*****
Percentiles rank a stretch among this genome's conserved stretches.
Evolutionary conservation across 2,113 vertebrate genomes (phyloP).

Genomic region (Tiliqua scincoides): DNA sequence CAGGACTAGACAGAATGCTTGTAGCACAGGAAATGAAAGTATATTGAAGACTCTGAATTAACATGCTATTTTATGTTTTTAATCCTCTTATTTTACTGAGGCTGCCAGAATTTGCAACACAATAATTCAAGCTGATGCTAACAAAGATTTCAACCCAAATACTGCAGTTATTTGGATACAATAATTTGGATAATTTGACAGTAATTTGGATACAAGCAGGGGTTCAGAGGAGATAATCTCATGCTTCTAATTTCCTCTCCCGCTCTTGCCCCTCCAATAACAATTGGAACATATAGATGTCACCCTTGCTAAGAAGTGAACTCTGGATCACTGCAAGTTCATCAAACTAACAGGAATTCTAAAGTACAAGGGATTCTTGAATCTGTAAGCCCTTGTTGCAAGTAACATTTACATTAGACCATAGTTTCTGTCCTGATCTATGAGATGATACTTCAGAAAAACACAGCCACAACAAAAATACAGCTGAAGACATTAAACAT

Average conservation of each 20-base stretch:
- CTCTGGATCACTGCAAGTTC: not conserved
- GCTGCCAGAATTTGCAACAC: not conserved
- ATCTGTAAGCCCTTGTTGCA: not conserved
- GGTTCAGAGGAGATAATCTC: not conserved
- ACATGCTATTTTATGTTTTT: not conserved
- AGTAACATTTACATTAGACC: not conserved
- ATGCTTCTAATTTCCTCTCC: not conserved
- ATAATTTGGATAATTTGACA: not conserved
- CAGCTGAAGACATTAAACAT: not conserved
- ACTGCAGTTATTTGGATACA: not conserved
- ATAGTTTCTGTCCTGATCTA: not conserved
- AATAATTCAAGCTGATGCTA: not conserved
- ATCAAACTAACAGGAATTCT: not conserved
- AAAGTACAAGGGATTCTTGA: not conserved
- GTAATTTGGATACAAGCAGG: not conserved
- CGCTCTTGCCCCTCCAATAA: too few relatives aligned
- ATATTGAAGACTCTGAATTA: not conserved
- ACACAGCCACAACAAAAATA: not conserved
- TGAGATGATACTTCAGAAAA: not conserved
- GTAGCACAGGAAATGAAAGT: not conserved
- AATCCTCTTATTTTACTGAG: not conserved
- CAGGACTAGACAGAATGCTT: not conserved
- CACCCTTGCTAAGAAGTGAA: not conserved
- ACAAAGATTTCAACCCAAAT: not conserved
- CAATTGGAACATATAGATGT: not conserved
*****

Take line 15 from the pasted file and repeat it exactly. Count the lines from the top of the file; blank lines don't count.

- ATAGTTTCTGTCCTGATCTA: not conserved